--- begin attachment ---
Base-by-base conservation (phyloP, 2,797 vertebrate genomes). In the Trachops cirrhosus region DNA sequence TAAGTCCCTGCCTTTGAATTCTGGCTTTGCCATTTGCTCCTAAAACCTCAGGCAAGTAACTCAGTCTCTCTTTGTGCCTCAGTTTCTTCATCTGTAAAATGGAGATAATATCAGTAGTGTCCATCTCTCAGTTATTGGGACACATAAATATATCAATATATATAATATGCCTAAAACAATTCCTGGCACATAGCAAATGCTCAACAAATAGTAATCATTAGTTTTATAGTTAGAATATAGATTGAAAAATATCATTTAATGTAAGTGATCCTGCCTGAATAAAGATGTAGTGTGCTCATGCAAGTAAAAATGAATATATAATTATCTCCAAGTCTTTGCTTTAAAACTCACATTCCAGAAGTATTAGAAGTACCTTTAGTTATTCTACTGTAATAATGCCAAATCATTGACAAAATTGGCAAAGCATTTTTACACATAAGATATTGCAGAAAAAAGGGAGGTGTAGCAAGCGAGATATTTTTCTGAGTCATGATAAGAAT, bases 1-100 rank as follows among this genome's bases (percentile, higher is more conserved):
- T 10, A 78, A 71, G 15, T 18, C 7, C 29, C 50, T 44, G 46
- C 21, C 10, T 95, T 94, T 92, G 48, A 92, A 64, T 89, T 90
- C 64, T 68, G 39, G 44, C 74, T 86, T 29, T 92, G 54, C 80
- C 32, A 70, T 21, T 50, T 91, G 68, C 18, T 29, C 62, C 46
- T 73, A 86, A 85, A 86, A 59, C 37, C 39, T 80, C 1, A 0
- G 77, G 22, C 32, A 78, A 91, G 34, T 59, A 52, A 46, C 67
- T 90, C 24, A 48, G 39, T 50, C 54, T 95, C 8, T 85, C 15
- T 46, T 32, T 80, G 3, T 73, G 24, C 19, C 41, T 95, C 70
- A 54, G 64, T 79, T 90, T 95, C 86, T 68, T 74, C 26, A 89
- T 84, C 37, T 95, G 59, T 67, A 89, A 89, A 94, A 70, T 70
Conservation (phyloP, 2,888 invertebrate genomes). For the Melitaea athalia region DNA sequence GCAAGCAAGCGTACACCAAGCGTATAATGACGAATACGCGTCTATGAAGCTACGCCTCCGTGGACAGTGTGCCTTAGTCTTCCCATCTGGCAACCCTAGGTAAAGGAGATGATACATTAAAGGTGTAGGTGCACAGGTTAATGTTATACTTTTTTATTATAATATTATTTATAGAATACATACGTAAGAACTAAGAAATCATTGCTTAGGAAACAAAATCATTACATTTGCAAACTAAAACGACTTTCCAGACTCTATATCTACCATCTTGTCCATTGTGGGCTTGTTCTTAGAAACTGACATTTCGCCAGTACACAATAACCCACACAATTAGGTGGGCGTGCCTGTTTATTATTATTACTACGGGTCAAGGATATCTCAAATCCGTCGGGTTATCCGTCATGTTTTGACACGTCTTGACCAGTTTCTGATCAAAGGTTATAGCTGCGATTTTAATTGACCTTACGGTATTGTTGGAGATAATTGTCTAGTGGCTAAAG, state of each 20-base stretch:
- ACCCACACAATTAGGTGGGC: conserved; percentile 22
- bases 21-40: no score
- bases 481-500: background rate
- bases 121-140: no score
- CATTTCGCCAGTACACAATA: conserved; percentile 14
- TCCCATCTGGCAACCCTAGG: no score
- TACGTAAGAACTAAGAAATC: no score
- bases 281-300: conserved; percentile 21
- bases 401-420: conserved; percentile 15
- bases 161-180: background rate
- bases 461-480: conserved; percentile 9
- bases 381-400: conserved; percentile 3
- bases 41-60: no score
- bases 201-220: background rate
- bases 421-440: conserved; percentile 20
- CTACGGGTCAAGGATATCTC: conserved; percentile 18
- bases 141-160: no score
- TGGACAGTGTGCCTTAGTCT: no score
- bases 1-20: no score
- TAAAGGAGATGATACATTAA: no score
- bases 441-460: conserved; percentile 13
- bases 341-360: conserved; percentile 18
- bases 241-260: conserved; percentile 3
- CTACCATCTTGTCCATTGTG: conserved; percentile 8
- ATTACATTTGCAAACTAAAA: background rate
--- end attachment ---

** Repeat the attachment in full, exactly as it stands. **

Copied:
Base-by-base conservation (phyloP, 2,797 vertebrate genomes). In the Trachops cirrhosus region DNA sequence TAAGTCCCTGCCTTTGAATTCTGGCTTTGCCATTTGCTCCTAAAACCTCAGGCAAGTAACTCAGTCTCTCTTTGTGCCTCAGTTTCTTCATCTGTAAAATGGAGATAATATCAGTAGTGTCCATCTCTCAGTTATTGGGACACATAAATATATCAATATATATAATATGCCTAAAACAATTCCTGGCACATAGCAAATGCTCAACAAATAGTAATCATTAGTTTTATAGTTAGAATATAGATTGAAAAATATCATTTAATGTAAGTGATCCTGCCTGAATAAAGATGTAGTGTGCTCATGCAAGTAAAAATGAATATATAATTATCTCCAAGTCTTTGCTTTAAAACTCACATTCCAGAAGTATTAGAAGTACCTTTAGTTATTCTACTGTAATAATGCCAAATCATTGACAAAATTGGCAAAGCATTTTTACACATAAGATATTGCAGAAAAAAGGGAGGTGTAGCAAGCGAGATATTTTTCTGAGTCATGATAAGAAT, bases 1-100 rank as follows among this genome's bases (percentile, higher is more conserved):
- T 10, A 78, A 71, G 15, T 18, C 7, C 29, C 50, T 44, G 46
- C 21, C 10, T 95, T 94, T 92, G 48, A 92, A 64, T 89, T 90
- C 64, T 68, G 39, G 44, C 74, T 86, T 29, T 92, G 54, C 80
- C 32, A 70, T 21, T 50, T 91, G 68, C 18, T 29, C 62, C 46
- T 73, A 86, A 85, A 86, A 59, C 37, C 39, T 80, C 1, A 0
- G 77, G 22, C 32, A 78, A 91, G 34, T 59, A 52, A 46, C 67
- T 90, C 24, A 48, G 39, T 50, C 54, T 95, C 8, T 85, C 15
- T 46, T 32, T 80, G 3, T 73, G 24, C 19, C 41, T 95, C 70
- A 54, G 64, T 79, T 90, T 95, C 86, T 68, T 74, C 26, A 89
- T 84, C 37, T 95, G 59, T 67, A 89, A 89, A 94, A 70, T 70
Conservation (phyloP, 2,888 invertebrate genomes). For the Melitaea athalia region DNA sequence GCAAGCAAGCGTACACCAAGCGTATAATGACGAATACGCGTCTATGAAGCTACGCCTCCGTGGACAGTGTGCCTTAGTCTTCCCATCTGGCAACCCTAGGTAAAGGAGATGATACATTAAAGGTGTAGGTGCACAGGTTAATGTTATACTTTTTTATTATAATATTATTTATAGAATACATACGTAAGAACTAAGAAATCATTGCTTAGGAAACAAAATCATTACATTTGCAAACTAAAACGACTTTCCAGACTCTATATCTACCATCTTGTCCATTGTGGGCTTGTTCTTAGAAACTGACATTTCGCCAGTACACAATAACCCACACAATTAGGTGGGCGTGCCTGTTTATTATTATTACTACGGGTCAAGGATATCTCAAATCCGTCGGGTTATCCGTCATGTTTTGACACGTCTTGACCAGTTTCTGATCAAAGGTTATAGCTGCGATTTTAATTGACCTTACGGTATTGTTGGAGATAATTGTCTAGTGGCTAAAG, state of each 20-base stretch:
- ACCCACACAATTAGGTGGGC: conserved; percentile 22
- bases 21-40: no score
- bases 481-500: background rate
- bases 121-140: no score
- CATTTCGCCAGTACACAATA: conserved; percentile 14
- TCCCATCTGGCAACCCTAGG: no score
- TACGTAAGAACTAAGAAATC: no score
- bases 281-300: conserved; percentile 21
- bases 401-420: conserved; percentile 15
- bases 161-180: background rate
- bases 461-480: conserved; percentile 9
- bases 381-400: conserved; percentile 3
- bases 41-60: no score
- bases 201-220: background rate
- bases 421-440: conserved; percentile 20
- CTACGGGTCAAGGATATCTC: conserved; percentile 18
- bases 141-160: no score
- TGGACAGTGTGCCTTAGTCT: no score
- bases 1-20: no score
- TAAAGGAGATGATACATTAA: no score
- bases 441-460: conserved; percentile 13
- bases 341-360: conserved; percentile 18
- bases 241-260: conserved; percentile 3
- CTACCATCTTGTCCATTGTG: conserved; percentile 8
- ATTACATTTGCAAACTAAAA: background rate